Milan Kundera
The novelist teaches the reader to comprehend the world of a question.
—(Milan Kundera

Meet the Author

Carlos Fuentes is the author of more than a dozen novels, including The Years with Laura D?az, The Old Gringo, and The Death of Artemio Cruz.

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Don Quixote 4 out of 5 based on 0 ratings. 24 reviews.
Guest More than 1 year ago
This novel is towering, an absolute powerhouse. It is also one of the funniest books I have ever read. There are not many books I would have the desire to read again but this is one of them, only for the sheer enjoyment of it. Don Quixote is one of the most original characters ever set on paper. He and Sancho are just hysterically funny. You will enjoy every minute of this novel. If you don't read it, you are missing out.
Guest More than 1 year ago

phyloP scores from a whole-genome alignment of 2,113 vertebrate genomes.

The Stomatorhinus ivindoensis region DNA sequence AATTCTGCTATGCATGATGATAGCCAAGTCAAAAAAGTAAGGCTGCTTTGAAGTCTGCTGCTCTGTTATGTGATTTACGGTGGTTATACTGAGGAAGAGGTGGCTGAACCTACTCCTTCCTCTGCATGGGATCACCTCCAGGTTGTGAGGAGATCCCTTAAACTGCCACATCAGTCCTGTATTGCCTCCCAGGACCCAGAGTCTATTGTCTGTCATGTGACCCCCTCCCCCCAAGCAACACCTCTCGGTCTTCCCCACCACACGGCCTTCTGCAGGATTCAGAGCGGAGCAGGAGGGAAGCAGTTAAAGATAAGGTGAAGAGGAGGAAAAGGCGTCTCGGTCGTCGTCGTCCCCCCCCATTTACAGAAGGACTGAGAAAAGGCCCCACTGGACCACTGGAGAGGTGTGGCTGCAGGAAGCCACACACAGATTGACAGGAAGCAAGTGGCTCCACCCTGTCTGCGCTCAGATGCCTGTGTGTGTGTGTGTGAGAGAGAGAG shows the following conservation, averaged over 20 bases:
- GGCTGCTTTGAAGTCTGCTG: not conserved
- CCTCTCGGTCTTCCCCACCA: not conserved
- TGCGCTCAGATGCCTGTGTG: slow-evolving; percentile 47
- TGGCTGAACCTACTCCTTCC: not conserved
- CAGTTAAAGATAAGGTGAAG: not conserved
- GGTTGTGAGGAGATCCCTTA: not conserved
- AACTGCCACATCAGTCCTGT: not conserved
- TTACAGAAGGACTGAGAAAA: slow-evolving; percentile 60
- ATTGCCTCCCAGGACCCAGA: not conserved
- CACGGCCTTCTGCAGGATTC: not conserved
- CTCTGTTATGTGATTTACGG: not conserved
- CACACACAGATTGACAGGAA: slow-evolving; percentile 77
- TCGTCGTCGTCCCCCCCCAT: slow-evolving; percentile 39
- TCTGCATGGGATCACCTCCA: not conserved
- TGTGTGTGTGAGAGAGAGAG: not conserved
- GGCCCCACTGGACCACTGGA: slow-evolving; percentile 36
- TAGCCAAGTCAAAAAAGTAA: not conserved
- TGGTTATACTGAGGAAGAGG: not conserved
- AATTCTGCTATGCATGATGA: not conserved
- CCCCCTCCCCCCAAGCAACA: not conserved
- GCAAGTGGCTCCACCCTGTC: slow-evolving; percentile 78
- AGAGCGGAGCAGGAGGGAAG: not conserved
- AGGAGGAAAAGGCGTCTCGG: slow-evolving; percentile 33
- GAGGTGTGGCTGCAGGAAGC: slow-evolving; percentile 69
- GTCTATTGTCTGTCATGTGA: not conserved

Don Quixote definitely backs up the claim that Miguel de Cervantes is the best author in the history of Spanish literature. In Don Quixote, Cervantes wonderfully illustrates the idea of romanticism and chivalry by narrating the tale of an old knight. This novel highlights the idea that we all wish we could be knights. We all wish we could fight evil and protect goodness. Don Quixote is persecuted because, unlike the rest of the world, he actually pursues his fantastic dreams of knight-errantry. He decides to go out into the world to do what he thinks is right, and to achieve a little infamy. He acquires a squire named Sancho, and together they have some outlandish adventures. Don Quixote battles with sheep, attacks innocent barbers, and fights with a few evildoers. Don Quixote does some evil things himself, but in his mind, he is the champion for the oppressed. He always maintains that he is in the right, and he always seems happy with this role as hero. Eventually he is forced to resign from fighting evil by Samson the scholar. Samson defeats him in battle, and Don Quixote relinquishes his position as savior of all things good. He seems to experience a catharsis at the end of the novel, when he signs his will 'Alonzo Quijada' instead of 'Don Quixote de la Mancha'. This event hints at the idea that he knew all along what he was doing. He seems to realize that he was not a hero, and that his dreams were crushed. He was wrong though to think he was not a famous knight errant, and it is a shame he died in such a state of mind. It just goes to show that most famous people never become famous in their lifetime, only after they die do they receive the glory they deserve. Even though Don Quixote was a fictional character, that does not mean that he should not receive the same respect as any dead hero. He may not have saved any damsels in distress, or slain any dragons, or killed any wizards; but he did inspire romance in the hearts of readers around the world for almost five centuries. He goes back to La Mancha and dies a sad, unsatisfying death. This is where the novel itself creates some irony. Don Quixote wanted to become a knight, one who is written about in tales of chivalry. What better way to achieve this limelight than to be the main character in a novel that is arguably the best piece of Spanish Literature ever written. Through all of his misadventures and all of his criticisms, he is not so crazy when you think about it. He does become the most famous knight in the world. He does inspire others to follow in his footsteps. Don Quixote de la Mancha could be considered a hero after all, in fact one of the greatest romantic heroes. Cervantes wrote Don Quixote as a satire to the books of chivalry of that time period, but it turned out to be much more than a satire. It turned out to be a novel symbolic of romance and chivalry, the opposite of Cervantes' intention. Now, people who have this same dedication to romance, chivalry, and the fight against evil are described as Quixotic, a testament to an eternal novel, Don Quixote.